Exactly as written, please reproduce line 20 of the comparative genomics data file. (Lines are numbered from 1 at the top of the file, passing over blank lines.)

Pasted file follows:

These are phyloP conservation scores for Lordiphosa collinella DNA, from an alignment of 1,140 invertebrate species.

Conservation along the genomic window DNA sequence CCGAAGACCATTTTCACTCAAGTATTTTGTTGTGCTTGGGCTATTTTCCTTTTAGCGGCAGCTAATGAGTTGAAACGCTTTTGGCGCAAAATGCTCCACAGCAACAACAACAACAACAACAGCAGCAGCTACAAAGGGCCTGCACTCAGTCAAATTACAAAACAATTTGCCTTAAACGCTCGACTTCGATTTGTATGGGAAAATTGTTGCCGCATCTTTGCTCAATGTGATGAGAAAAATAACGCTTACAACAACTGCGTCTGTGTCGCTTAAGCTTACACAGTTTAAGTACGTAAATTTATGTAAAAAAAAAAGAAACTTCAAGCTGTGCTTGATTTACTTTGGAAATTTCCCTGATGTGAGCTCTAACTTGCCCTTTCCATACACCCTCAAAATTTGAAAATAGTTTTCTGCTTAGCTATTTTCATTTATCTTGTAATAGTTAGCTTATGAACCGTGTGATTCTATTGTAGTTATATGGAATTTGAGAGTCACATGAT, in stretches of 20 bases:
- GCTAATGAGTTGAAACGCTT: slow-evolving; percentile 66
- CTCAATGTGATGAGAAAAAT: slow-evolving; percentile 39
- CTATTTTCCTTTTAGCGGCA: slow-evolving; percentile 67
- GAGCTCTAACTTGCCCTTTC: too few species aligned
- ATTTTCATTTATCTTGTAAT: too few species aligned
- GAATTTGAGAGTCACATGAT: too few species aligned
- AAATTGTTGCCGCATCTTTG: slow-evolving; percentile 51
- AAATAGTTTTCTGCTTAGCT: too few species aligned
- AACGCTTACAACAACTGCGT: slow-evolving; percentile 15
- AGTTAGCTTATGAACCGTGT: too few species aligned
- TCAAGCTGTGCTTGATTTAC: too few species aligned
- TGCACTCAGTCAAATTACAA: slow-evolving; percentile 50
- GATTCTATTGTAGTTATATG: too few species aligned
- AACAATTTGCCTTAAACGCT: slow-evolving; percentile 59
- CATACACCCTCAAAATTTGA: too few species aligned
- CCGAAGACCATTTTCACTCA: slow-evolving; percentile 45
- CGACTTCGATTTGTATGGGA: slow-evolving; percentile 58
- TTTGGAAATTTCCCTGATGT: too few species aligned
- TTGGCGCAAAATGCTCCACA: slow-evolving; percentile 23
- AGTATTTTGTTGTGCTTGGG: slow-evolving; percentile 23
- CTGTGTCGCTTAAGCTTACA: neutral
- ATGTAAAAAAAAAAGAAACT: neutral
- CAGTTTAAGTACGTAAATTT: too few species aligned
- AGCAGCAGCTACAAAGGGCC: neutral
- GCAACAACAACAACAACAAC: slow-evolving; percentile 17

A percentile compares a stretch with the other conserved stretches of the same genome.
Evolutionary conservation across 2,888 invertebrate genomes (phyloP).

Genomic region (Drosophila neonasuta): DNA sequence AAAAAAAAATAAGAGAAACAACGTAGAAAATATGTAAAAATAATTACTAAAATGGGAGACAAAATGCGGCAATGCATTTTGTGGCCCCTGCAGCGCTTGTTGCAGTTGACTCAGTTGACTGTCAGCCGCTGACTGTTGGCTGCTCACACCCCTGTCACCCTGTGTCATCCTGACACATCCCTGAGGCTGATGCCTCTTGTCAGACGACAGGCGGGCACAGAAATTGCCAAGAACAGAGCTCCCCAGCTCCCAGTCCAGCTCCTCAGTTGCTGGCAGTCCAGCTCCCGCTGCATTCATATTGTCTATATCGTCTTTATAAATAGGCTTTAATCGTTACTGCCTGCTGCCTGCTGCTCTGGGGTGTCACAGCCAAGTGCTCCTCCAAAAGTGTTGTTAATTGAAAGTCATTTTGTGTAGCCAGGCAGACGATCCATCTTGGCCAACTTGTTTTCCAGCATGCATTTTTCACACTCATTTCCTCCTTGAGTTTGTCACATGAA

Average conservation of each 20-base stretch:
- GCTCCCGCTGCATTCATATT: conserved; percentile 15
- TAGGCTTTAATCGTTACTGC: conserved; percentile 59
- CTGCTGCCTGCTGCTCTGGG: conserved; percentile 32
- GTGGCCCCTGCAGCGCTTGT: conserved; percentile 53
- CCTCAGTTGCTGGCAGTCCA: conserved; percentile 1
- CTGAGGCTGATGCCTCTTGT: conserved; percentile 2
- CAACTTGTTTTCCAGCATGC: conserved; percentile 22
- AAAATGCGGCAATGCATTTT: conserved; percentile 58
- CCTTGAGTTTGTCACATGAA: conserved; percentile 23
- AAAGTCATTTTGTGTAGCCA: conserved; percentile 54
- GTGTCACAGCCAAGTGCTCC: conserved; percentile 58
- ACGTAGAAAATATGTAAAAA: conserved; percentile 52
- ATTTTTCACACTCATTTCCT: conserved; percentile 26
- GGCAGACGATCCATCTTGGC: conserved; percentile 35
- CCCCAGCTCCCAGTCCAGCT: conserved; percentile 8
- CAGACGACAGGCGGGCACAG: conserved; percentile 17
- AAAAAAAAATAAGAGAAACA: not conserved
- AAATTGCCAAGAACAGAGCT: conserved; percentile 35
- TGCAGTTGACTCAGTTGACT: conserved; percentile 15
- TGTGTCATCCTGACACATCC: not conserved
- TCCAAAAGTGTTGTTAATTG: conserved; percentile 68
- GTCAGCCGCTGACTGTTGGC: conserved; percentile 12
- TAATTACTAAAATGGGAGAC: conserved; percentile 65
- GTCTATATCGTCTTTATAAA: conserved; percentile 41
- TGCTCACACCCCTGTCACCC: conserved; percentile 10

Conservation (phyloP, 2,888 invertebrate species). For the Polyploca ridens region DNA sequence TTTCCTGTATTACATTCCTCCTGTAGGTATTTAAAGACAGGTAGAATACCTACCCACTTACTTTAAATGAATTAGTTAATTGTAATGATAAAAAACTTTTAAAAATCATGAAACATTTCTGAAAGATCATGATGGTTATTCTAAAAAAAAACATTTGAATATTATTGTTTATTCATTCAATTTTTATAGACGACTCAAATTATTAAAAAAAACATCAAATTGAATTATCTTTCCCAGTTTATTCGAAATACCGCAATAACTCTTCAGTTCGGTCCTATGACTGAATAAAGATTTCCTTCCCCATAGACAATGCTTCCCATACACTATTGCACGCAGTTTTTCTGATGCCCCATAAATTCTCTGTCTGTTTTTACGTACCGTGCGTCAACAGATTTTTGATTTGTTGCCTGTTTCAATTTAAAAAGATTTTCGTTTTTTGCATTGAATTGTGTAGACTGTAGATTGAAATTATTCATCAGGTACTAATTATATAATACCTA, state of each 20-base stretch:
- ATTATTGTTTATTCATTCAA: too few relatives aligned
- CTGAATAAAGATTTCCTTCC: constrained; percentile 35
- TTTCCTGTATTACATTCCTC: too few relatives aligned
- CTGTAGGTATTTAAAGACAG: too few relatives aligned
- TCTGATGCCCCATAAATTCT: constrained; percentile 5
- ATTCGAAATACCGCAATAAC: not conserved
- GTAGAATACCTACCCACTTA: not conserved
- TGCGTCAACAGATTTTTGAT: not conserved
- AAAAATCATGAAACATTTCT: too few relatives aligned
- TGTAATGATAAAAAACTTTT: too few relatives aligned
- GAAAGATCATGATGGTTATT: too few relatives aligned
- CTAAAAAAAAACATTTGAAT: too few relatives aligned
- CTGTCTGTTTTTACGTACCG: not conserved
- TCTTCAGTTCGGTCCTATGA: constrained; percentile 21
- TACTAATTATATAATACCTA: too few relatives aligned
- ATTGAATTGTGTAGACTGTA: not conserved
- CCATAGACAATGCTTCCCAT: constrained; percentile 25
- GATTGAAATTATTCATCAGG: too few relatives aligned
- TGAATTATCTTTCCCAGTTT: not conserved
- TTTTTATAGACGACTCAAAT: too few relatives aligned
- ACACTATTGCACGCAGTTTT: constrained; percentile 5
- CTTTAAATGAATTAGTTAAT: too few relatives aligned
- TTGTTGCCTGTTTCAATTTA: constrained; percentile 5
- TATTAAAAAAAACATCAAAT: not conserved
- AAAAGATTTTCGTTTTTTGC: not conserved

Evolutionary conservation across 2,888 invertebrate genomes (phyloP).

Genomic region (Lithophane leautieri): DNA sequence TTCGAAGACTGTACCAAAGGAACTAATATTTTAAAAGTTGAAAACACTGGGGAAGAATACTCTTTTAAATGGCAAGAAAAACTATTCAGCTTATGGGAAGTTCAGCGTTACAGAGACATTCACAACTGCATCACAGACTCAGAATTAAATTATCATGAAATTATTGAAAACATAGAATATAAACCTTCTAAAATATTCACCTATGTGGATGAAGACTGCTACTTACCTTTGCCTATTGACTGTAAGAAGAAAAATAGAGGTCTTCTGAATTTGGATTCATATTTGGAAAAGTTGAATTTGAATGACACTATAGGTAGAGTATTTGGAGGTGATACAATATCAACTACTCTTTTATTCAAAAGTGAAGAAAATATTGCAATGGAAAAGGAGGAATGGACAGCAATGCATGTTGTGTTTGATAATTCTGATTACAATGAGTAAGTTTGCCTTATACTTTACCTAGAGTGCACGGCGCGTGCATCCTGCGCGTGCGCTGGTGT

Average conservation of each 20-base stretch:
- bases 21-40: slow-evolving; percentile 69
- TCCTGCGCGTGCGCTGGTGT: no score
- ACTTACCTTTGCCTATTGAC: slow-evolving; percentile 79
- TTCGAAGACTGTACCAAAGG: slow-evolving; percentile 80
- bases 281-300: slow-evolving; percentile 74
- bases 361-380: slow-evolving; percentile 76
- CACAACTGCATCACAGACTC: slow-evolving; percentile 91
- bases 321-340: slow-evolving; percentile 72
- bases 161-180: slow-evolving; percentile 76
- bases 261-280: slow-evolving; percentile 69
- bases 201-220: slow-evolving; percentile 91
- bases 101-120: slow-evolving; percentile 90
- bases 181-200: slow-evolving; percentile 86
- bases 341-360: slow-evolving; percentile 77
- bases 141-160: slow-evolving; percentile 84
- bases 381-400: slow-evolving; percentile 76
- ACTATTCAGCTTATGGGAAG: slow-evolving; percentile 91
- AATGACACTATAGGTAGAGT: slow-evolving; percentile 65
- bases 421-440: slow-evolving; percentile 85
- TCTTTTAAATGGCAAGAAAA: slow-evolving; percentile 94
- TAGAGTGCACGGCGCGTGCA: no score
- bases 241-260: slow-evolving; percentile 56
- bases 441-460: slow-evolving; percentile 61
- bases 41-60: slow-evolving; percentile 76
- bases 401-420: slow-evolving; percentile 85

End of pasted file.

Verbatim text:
- TTTGGAAATTTCCCTGATGT: too few species aligned